It’s not news that our peers are getting married. You see it in Facebook announcements and Instagram posts. But, for the content and/or constantly single, it seems like a distant phenomenon. That is, until it’s the reason you can’t be with someone to whom you’re attracted, as was the case for me.
A few weeks before Christmas, I overdosed on caffeine and decided that in my life of no regrets, I actually have one.
Flashback to two summers ago: I lay by a pool, and a girl who shall remain nameless invites me to her hometown states away. I liked her (did you think this was going somewhere else?), but I liked my tan better, so I didn’t go.
The present: Me driving down the road cursing, "WHY DIDN’T YOU GO?”
History played out anticlimactically. Nameless Girl got a boyfriend, I stayed single, they broke up (on that day she texted me at 6 am to get breakfast, just saying), she moved away, got another boyfriend, I slaved away at a PhD, drunk texted her one night, they broke up temporarily (says the mutual friend) and now here I was, over-caffeinated in a car with regret.
She’s been with her current boyfriend for over a year, and from my social media stalking, he is boy-next-door perfect: educated, attractive, likes dogs and kids.
Crap, she deserves him *hits steering wheel*. And while I have never met him, I decided in the car that he, in his Gap sweater and khakis, looked like the type who would propose on Christmas Eve.
Cue the revulsion. In high school. we worried whether our crush's parents would let him or her date. In college, we might have worried that he or she had a boyfriend or girlfriend. But now, at 23, I have to worry about whether or not I need you to apply for a certificate of divorce.
Earlier this fall, I cultivated a crush on my cycling instructor. Now as a self-critical, self-doubting soul, I would never just go ask out my instructor because A.
I don’t want to make my sweat sessions more awkward than my already-gangly spinning legs and B. I have mixed feelings about courting those whose jobs center on interacting with you (even if said person declines your advances).
Read: Don’t do it unless you’re absolutely positive the other person is down. But, the instructor and I took up chatting after class a few times, so I thought maybe I should.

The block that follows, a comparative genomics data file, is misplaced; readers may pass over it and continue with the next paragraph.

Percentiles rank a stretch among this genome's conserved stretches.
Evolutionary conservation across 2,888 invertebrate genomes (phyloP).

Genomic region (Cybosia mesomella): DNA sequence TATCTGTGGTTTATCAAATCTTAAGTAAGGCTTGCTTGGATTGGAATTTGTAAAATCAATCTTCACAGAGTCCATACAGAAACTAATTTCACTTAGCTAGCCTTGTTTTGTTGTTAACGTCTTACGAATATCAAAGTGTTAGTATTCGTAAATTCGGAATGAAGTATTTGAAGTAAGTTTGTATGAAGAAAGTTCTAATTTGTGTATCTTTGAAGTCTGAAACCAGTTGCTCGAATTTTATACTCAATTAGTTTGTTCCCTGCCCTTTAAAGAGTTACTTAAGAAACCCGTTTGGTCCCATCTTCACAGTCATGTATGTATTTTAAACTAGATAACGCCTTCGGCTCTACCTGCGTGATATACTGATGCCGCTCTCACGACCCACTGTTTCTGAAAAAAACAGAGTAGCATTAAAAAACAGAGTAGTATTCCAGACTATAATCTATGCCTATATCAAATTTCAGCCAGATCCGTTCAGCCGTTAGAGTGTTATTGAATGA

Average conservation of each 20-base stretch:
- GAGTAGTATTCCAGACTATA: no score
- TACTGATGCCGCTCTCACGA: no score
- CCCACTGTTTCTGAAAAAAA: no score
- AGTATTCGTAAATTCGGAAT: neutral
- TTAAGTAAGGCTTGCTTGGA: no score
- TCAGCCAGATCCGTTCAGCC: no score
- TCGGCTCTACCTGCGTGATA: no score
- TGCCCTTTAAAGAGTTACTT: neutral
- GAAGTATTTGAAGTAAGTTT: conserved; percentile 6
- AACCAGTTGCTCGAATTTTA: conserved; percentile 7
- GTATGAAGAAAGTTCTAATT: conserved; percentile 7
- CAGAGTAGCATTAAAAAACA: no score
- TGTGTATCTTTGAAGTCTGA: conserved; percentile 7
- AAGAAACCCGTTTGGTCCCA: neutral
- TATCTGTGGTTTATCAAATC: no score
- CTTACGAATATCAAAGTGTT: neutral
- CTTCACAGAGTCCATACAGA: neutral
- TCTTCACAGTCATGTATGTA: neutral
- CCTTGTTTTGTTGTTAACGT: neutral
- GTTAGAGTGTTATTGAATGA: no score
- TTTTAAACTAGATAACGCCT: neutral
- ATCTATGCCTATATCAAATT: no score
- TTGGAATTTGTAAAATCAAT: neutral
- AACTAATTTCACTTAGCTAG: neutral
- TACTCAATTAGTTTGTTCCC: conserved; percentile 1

Then, one night I Facebook stalked her. She was married. A newlywed, too!
A few weeks later, I found myself meeting a friend for drinks. “Do you know what I realized today?” she said. “Three of my exes are married. One has a kid on the way.” Meanwhile, she didn't get out of bed until 1 pm and then binge-watched on Netflix until our date. I suggested she order a Long Island.
Later that night, she texted me because her dad commented on one of the ex’s Facebook wedding albums *gun emoji*.
It’s enough to wonder whether someone in whom I'm interested has a significant other, but married?! The only way to end that is to throw the ring into the fires of Mount Doom, which is no small feat (if "Lord of the Rings" has taught us anything).
Is she saying she’s done considering me forever? That’s a tad permanent, don’t you agree? And, I’m not sure I’m over you. And, when did I reach an age where I have to agonize about whether or not the girl I like is about to walk down the aisle?!?
My female friends seem to have already caught on to this trend. My roommate always looks for a ring, man or woman. Meanwhile, this is the last thing on my mind when I meet a person.
This trend affects more than dating availability (though, that would be enough; I really thought I had something going with my cycling instructor). New relationship prospects become riddled with, “Is this the last relationship I’ll ever be in (at least for the decade until we divorce)?”
This is dandy if it’s what you want, but I always said I wouldn’t get married until 28, which I pushed back to 30 when I hadn’t been in a serious relationship by 20.
I’m not against my “first serious relationship” being my “permanent serious relationship,” except I blanch when your OkCupid profile says you're interested in long-term dating because that translates to you would like a ring in the next two years.
I don’t say that because I’m hoping to bang out a series of flings until I’m 29; I just have life plans that don’t accommodate a marriage-bound relationship that starts now.
Oh, but you could be in love and travel the world with your partner and build memories that you will someday share with your children? Or, you two could grow together and experience life’s unexpected twists?
I can play this game. Two plane tickets are not as cheap as one, and I would rather be a free-standing oak with an independent root system than two tangled vines.
So now, I not only can’t date the married woman (assuming my morals don’t become too dubious), but I also have to elude the woman looking to be married in the immediate future.
This hasn’t stopped me from pining for women who fall into the above category, of course. Convinced the basic boyfriend would propose to Nameless Girl and my drop-ins in her life may be correlated to her breakups, I contemplated visiting my former entanglement.
Ultimately, I decided this was not a 1997 Julia Roberts comedy. I wasn't going to sabotage a pre-engaged couple; though I'm not above writing about it.
But I’m afraid as I, and other Millennials, trudge further into our 20s, find out crushes are engaged or married, it will become an ever increasing snare.
But, that’s why weddings have open bars.